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    @ParthianShot, Debian (or any for-regular-users) Linux distribution is Unix-like enough for the current discussion's issue. – vonbrand Jul 11 '14 at 23:24

A solution do this that would permit you to still have /root as a 'shared folder' would be to use the AuthorizedKeysFile in your sshd_config file, and set it to pull your authorized keys from some other directory.

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  • I'm not sure, whether I've understood you correctly. The VM is not the SSH server. Both -- the host and the guest system -- are clients. The dealing with the file sshd_config is the server (in this case GitHub) part. – automatix Mar 8 '13 at 0:02
  • Ah, in that case then update your global ssh_config, and use the IdentityFile to relocate your key files so they are stored in a location with proper permissions. – Zoredache Mar 8 '13 at 0:14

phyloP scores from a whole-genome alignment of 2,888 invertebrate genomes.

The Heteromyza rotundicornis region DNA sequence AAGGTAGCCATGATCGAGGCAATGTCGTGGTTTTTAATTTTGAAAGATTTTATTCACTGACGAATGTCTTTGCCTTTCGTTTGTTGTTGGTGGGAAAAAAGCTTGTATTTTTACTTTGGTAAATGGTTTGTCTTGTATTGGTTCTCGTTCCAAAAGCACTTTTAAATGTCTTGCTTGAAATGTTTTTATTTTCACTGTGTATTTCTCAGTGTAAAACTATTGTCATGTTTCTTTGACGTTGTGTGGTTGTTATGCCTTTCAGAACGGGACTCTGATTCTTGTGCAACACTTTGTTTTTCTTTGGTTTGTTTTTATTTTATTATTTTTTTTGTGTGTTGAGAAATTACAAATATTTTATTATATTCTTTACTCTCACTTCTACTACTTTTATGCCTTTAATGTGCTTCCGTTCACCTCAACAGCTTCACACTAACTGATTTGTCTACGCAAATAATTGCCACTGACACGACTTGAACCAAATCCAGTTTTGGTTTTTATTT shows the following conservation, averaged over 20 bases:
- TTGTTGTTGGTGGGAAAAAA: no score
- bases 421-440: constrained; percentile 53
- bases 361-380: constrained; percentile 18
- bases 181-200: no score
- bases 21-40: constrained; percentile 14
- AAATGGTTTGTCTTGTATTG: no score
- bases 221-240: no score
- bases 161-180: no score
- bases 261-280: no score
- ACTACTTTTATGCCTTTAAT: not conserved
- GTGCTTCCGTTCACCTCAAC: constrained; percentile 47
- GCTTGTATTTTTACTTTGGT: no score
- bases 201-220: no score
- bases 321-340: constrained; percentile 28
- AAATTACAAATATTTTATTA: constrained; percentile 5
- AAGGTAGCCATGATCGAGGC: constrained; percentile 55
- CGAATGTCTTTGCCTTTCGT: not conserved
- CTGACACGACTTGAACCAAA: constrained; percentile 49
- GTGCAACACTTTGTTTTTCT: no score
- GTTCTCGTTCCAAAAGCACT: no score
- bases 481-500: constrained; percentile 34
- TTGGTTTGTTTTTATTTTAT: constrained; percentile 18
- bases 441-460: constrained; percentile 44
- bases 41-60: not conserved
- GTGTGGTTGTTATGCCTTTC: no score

• It will not resolve the problem: I will still have to choose between a shared key folder and the SSH authentification. – automatix Mar 8 '13 at 0:37

I had mounted my shared folder with this command (saved in /etc/rc.local in order to mount the folder on system start automatically):

mount -t vboxsf -o uid=1000,gid=1000 sshkeys /root/.ssh

Now I've changed the user, the usergroup, and the access rights of the mounted folder in the mount commando:

mount -t vboxsf -o uid=0,gid=0,umask=077 sshkeys /root/.ssh

It works.

P.S. For everyone, who has participated in this discussion:

Since the thread became a bit chaotic, I would like to summarize it: